RUINS OF ANCIENT CITIES. 291

of a dirty stream, abandoned to the meanest uses ;
which, probably, flowed pellucid and admired, when
these places were gardens, and the grass-grown heap
some stately dwelling of Ecbatana."

In one or two spots may be observed square plat-
forms of large stones, many of which are chiselled
over with the finest Arabic characters. These, how-
ever, are evidently tomb-stones of the inhabitants
during the caliphs' rule ; the register of yesterday.
" As I passed through the wretched hovelled streets,
and saw the once lofty city of Astyages, shrunk
like a shrivelled gourd, the contemplation of such a
spectacle called forth more saddening reflections than
any that had awakened in me on any former ground
of departed greatness. In some I had seen moulder-
ing pomp, or sublime desolation ; in this, every object
spoke of neglect, and hopeless poverty. Not majesty
in stately ruin, pining to find dissolution on the spot
where it was first blasted; but beggary, seated on
the place which kings had occupied, squalid with
rags, and stupid with misery. It was impossible to
look on it and not exclaim, " O Ecbatana, seat of
princes ! How is the mighty fallen, and the weapons
of war perished ! "

Sir Robert saw, not far from the remains of a for-
tress to the south, the broken base and shaft of a
column ; which, on examination, proved to him that
the architecture of Persepolis and Ecbatana had been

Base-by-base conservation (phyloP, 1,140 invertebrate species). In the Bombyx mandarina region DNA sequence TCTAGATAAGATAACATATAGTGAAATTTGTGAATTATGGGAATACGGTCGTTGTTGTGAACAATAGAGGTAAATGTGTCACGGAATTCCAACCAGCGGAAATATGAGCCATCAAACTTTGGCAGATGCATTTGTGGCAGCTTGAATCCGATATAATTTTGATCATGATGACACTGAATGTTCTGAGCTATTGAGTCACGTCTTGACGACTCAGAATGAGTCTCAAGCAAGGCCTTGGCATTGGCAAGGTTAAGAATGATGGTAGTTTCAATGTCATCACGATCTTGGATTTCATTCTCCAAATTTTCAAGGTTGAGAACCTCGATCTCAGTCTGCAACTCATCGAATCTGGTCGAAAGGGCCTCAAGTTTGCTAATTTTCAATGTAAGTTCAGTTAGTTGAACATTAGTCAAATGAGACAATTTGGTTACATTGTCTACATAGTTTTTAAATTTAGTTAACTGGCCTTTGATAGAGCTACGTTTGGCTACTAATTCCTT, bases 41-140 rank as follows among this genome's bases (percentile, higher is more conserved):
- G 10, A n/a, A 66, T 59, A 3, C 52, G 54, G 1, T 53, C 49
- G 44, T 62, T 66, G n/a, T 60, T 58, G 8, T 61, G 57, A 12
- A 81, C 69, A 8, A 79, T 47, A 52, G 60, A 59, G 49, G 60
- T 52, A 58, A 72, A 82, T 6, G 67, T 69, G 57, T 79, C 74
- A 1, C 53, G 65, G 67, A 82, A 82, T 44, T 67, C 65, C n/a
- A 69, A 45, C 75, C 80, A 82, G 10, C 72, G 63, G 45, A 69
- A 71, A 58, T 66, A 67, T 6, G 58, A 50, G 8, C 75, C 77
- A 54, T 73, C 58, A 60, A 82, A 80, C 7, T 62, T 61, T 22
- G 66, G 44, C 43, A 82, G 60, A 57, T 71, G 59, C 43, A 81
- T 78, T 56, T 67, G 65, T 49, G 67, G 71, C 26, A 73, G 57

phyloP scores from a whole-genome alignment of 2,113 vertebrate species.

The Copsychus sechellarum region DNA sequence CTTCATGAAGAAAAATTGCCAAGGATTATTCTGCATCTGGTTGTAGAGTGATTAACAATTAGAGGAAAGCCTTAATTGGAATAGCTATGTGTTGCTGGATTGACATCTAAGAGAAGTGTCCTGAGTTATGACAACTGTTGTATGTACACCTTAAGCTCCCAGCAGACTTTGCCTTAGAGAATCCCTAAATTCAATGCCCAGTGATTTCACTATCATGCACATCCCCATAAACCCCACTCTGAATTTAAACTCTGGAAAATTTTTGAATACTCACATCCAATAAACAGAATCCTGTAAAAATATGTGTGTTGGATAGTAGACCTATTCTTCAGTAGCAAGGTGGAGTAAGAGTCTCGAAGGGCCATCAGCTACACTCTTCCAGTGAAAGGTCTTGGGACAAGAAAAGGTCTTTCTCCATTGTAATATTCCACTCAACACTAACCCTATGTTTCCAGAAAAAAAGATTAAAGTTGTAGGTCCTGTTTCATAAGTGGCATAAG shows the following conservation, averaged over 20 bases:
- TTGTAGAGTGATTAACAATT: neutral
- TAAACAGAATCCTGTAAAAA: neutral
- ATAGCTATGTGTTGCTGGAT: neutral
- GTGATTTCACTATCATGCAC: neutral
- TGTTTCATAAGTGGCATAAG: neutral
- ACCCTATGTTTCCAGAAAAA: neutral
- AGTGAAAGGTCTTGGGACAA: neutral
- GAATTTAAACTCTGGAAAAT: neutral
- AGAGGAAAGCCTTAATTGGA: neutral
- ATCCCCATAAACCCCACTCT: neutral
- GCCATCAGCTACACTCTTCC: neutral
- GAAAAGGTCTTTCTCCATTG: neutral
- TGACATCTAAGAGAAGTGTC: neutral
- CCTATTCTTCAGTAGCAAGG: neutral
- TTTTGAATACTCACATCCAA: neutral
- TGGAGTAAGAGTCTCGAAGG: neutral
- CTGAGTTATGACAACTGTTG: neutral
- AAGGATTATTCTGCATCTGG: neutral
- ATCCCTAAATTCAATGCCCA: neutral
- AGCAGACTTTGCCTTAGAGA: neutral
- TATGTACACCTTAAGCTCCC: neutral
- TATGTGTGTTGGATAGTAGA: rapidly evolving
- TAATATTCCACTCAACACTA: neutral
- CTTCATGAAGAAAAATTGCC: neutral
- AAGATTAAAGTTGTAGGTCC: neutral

the same.

Hameden is to be seen for several miles before
reaching Surkhahed, for several stages. Mr. Morier
saw nothing in Persia that, wore such an appear-
ance of prosperity ; for the plain, about nine miles
in breadth and fifteen in length, was one continued
series of fields and orchards. Hameden itself is
one of the best watered places in Persia. All the
habitations are interspersed with trees The most
u2



2 { .'-2 RUINS OP ANCIENT CITIES.

conspicuous building is a large mosque, railed
Mojtd Jumah, now falling into decay; and there
was to be seen, every morning, before tlic sun i
a numerous body of ]X?asants, with spades in their
hands, waiting to be hired for the day, to work in
the surrounding fields.* Near the Mosque, in a
court, tilled with tents, stands a building, called
the sepulchre of Esther and Mordecai. It is of an
architecture of the earliest ages of Mohannm di-m.
It was erected in the year of the Creation 4474, by
two devout Jews of Kasham.

Translation of the inscription on the marble slab in
the sepulchre of Esther and Mordecai.

" Mordecai, beloved and honoured by a king, was
great and good. His garments were those of a
sovereign. Ahasuerus covered him with this rich
dress, and also placed a golden chain around his
neck. The city of Susa rejoiced at his honours, and